"That's two days. You knew all this time and did nothing?"
"Don't worry about it," I retorted, unconcerned. "I have plans for him. Mayvin, wait." Disinterested by our conversation, the waterbender had begun to walk away, but sighed of disappointment as I called him back. "Now that we're almost there, I have questions and I need answers."
He let out another sigh, but his time of exasperation. "Alright. Ask away," he said as Hikari moved away to pretend to occupy herself with something else while eavesdropping on us.
"First, about the night when you attacked the rebels' camp. The... mad earthbender said that he had acquired "the objective". What did he mean?"
"I don't know. Don't give me this scary look, it's true. It was his mission. Zapp and I only came because he asked us to create a diversion."
"And you didn't even asked him why?" I asked, incredulous.
"I didn't care why. I still don't, to be honest."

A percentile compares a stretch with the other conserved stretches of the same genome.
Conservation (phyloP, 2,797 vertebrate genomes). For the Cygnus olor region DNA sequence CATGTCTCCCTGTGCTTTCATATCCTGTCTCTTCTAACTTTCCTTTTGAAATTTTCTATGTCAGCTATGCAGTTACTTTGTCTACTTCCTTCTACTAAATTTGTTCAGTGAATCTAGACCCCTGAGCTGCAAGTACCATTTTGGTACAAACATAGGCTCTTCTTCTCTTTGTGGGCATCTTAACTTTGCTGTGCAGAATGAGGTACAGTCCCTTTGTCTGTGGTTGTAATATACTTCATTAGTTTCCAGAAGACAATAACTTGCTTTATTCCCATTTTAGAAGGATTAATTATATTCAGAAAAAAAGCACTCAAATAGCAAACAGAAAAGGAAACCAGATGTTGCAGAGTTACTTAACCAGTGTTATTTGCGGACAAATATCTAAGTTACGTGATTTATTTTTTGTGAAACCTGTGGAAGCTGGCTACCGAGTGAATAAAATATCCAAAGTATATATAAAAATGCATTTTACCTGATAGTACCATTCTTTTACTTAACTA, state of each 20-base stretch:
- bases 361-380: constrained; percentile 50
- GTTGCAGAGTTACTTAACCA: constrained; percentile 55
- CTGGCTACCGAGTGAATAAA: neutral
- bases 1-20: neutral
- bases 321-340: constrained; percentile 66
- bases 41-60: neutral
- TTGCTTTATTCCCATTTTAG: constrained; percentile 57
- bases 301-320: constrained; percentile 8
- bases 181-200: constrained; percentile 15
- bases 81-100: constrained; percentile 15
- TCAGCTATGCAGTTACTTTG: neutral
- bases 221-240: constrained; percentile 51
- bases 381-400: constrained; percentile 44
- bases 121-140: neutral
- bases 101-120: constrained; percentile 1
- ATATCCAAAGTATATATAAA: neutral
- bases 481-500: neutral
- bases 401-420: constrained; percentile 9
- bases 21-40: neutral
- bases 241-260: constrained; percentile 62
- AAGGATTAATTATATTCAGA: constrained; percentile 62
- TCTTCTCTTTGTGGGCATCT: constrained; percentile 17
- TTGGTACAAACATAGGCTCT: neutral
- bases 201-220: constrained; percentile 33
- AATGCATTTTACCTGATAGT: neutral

I sighed. "So this 'Zapp' may know?"
"Possibly," he replied, uncertain. "But I doubt it. Zapp didn't like when we meddled in her business, so she refrained to meddle in ours most of the time."
"Alright. Now about your bending abilities." Upon hearing my words, Mayvin's body suddenly stiffened. I was right to ask. "Can you bloodbend?"
For a while, he stared at me in silence, trying to figure me out. "Why is it that you, who must have spent most of your life under the ground as a slave, happen to know about a secret waterbending art?" he finally asked.
"Answer the question," I replied menacingly.